Growth Hormones Retain Seniors' Muscles

Study Shows MK-677 Increases Muscle Mass That Normally Declines With Aging

From the WebMD Archives

Nov. 3, 2008 -- A daily dose of an oral drug that stimulates release of growth hormone helps retain muscle in healthy older adults, reversing part of the normal aging process, a new study shows.

Researchers at the University of Virginia conducted a two-year study of 65 healthy older adults, giving some an oral ghrelin mimetic, or MK-677, and others a placebo.

Volunteers between 60 and 81 who received MK-677, a drug provided by Merck Research Laboratories, experienced increased growth hormone levels to those seen in young adults.

Michael Thorner, MB, BS, DSc, and Ralf Nass, MD, of the University of Virginia, tell WebMD that blood sugar increased in people taking the new drug, and the body's sensitivity to insulin decreased slightly.

"This is an expected effect of enhancing growth hormone secretion. The changes are very mild and are unlikely to be of clinical significance in subjects who are not diabetic," Thorner says.

The purpose of the study, published in the November issue of Annals of Internal Medicine, was to determine whether stimulating growth hormone altered body composition -- and it did, Thorner tells WebMD.

"They also gained muscle mass in the limbs, which declines in the normal aging process," Thorner says. "On MK-677, they didn't lose any muscle mass. The limb fat increased as well. Appetite was enhanced. We were very surprised."

Body Weight and Body Fat

At 12 months, body weight increased 1.76 pounds in the placebo group vs. 5.95 pounds in those taking the test drug. Total body fat did not differ significantly. Quality-of-life measures also did not differ significantly between the two groups.

"We found a mild decrease of LDL, the bad cholesterol," Nass says. "There was a mild decrease in insulin sensitivity. But allowing muscle mass to increase is a positive effect."

The side effects were not significant, Thorner says, with the most frequent being minor swelling in the feet, ankles, and legs, temporary muscle pain, and increased appetite.

Nass says the goal of researchers is to determine definitively "whether there are some interventions that could help with some aspects of the aging process."


Thorner says there's no hope that the Merck pill will hit the market soon because "we need a study that would involve thousands of people."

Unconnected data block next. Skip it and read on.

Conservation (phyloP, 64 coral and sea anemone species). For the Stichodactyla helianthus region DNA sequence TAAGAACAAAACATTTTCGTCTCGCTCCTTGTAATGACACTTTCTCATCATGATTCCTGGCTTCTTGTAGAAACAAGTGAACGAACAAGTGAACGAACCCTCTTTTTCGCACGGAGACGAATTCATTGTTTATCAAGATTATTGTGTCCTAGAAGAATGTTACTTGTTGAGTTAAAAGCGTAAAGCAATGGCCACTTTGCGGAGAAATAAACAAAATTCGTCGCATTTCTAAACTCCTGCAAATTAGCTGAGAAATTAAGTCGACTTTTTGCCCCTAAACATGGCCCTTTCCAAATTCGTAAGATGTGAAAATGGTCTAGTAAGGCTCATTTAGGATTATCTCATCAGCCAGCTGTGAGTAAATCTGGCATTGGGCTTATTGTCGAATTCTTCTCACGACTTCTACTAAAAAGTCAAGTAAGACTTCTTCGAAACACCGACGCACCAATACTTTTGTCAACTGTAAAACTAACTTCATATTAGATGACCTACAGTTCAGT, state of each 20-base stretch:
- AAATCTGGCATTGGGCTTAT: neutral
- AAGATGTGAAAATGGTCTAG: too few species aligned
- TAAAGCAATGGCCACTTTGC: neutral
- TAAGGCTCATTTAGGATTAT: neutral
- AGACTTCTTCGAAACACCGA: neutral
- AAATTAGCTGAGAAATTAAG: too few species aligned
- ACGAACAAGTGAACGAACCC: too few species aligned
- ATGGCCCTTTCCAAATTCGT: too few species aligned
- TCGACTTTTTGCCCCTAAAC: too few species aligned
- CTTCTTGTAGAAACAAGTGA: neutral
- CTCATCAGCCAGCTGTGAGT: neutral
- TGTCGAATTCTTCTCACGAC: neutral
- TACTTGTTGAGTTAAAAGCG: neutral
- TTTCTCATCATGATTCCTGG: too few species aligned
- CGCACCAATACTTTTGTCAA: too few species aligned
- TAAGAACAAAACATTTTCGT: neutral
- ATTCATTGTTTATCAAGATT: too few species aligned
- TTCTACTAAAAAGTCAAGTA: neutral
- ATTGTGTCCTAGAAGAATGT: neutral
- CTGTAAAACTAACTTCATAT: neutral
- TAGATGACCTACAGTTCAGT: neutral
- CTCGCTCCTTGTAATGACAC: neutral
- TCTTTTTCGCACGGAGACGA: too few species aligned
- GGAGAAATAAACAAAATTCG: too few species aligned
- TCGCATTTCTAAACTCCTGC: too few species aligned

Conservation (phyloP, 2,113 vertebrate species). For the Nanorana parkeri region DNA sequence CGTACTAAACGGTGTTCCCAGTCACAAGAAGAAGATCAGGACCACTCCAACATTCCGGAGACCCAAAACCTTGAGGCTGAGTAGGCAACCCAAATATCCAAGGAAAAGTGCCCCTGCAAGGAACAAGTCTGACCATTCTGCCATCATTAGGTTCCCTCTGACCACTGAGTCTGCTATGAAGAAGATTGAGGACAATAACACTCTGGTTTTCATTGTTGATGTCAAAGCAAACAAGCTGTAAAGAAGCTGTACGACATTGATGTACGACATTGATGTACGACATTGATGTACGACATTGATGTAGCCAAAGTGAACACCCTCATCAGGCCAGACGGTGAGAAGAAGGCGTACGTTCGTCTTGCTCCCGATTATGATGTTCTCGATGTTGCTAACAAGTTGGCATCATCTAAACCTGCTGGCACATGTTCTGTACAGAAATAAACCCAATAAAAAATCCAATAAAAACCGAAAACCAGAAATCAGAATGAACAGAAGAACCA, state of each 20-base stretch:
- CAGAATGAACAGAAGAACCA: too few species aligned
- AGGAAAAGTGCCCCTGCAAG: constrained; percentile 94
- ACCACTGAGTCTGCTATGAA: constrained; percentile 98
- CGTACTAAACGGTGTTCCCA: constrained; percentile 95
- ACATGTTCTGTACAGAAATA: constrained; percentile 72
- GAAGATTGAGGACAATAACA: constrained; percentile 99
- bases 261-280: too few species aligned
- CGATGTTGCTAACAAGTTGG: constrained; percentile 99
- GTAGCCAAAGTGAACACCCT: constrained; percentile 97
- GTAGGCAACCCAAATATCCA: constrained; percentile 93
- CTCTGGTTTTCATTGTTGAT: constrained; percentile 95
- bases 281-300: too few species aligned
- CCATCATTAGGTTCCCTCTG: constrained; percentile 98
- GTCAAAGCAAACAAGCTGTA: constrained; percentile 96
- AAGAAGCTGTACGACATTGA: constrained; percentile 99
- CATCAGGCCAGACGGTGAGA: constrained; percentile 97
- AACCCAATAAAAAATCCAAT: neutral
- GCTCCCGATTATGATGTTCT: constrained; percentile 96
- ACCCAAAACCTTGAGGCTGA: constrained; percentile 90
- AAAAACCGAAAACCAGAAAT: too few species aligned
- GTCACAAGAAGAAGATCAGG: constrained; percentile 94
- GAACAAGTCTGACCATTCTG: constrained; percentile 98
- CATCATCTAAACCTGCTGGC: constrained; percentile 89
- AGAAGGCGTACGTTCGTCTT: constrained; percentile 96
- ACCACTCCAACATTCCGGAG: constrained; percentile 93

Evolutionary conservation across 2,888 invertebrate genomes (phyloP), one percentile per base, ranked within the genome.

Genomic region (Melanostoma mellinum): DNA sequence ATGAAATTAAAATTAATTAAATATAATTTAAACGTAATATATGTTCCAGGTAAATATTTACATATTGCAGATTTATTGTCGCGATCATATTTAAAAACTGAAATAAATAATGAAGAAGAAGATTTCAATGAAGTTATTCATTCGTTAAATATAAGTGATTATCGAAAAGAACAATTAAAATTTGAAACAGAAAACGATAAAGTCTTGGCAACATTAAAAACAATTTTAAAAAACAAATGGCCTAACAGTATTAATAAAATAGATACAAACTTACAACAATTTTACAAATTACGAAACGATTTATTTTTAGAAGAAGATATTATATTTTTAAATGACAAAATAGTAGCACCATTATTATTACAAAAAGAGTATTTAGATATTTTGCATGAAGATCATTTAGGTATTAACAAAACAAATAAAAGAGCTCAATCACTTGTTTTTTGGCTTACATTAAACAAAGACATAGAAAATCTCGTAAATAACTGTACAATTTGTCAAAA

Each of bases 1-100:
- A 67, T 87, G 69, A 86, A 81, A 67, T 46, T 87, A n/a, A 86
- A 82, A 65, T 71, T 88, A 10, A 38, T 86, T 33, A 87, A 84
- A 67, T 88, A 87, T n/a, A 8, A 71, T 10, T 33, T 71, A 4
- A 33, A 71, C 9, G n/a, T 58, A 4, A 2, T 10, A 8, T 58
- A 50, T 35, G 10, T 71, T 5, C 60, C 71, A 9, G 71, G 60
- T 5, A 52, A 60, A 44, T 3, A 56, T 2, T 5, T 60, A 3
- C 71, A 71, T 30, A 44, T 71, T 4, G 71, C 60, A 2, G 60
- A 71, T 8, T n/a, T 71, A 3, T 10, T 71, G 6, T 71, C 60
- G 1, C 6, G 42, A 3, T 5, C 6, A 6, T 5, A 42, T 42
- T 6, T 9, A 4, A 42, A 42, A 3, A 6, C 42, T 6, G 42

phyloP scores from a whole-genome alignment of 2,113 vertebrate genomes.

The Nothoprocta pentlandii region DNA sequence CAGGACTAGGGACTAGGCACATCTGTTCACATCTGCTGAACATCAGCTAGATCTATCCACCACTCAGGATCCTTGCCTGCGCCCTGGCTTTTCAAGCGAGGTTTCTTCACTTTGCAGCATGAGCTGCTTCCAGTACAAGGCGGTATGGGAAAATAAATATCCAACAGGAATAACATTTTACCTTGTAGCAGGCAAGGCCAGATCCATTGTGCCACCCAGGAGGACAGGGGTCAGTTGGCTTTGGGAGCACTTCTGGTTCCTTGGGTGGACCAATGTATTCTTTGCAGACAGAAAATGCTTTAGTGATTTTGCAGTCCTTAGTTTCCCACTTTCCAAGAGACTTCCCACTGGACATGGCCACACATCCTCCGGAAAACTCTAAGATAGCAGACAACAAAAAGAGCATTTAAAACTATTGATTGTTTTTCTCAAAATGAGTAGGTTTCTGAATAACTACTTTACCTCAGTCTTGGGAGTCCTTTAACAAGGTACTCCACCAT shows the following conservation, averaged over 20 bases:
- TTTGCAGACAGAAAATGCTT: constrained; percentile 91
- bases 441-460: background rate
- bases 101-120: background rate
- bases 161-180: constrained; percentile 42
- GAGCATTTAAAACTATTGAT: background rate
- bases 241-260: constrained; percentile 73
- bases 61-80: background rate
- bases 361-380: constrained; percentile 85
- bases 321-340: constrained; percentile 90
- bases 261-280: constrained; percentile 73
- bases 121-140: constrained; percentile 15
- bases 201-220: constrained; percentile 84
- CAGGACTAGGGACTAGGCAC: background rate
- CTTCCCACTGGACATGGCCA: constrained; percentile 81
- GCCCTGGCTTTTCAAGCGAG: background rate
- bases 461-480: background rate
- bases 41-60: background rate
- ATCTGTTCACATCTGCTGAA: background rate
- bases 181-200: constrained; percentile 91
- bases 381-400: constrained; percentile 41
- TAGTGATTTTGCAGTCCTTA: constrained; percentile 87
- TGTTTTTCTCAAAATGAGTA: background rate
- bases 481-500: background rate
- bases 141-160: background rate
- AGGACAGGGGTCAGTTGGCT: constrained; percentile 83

He cautions against "hyperbole" about the study, funded by the National Institutes of Health, but says "preventing people getting more frail could be important. You'd have to take the pill, exercise, and have the right diet."

Lawrence Phillips, MD, a professor of medicine at Emory University in Atlanta, also cautioned against interpreting the results too optimistically, but calls the results "promising."

The pill "seemed to do the things that growth hormone given as an injection does," he tells WebMD. "Since [the pill] does have the same kinds of benefits and generally was safe, this is promising."

Thorner says if such a pill ever hits the market, he says, it'll be good news because a rising population of frail people "is going to become a major burden on the country."

Such a pill "potentially" could result in preventing older people from becoming so frail, Thorner says.

"If I look into a crystal ball 50 years from now, people will be taking drugs like this in the same way they take vitamins today," Thorner tells WebMD. "We hope this will extend health, the amount of time one lives in a healthy way. This has great potential for baby boomers."

WebMD Health News Reviewed by Louise Chang, MD on November 03, 2008



Annals of Internal Medicine, November 2008; vol 149(9).

News release, American College of Physicians.

Ralf Nass, MD, professor of medicine, University of Virginia School of Medicine.

Michael Thorner, MB, BS, DSc, professor of medicine, University of Virginia School of Medicine.

Lawrence Phillips, MD, professor of medicine, Emory University School of Medicine.

© 2008 WebMD, LLC. All rights reserved.


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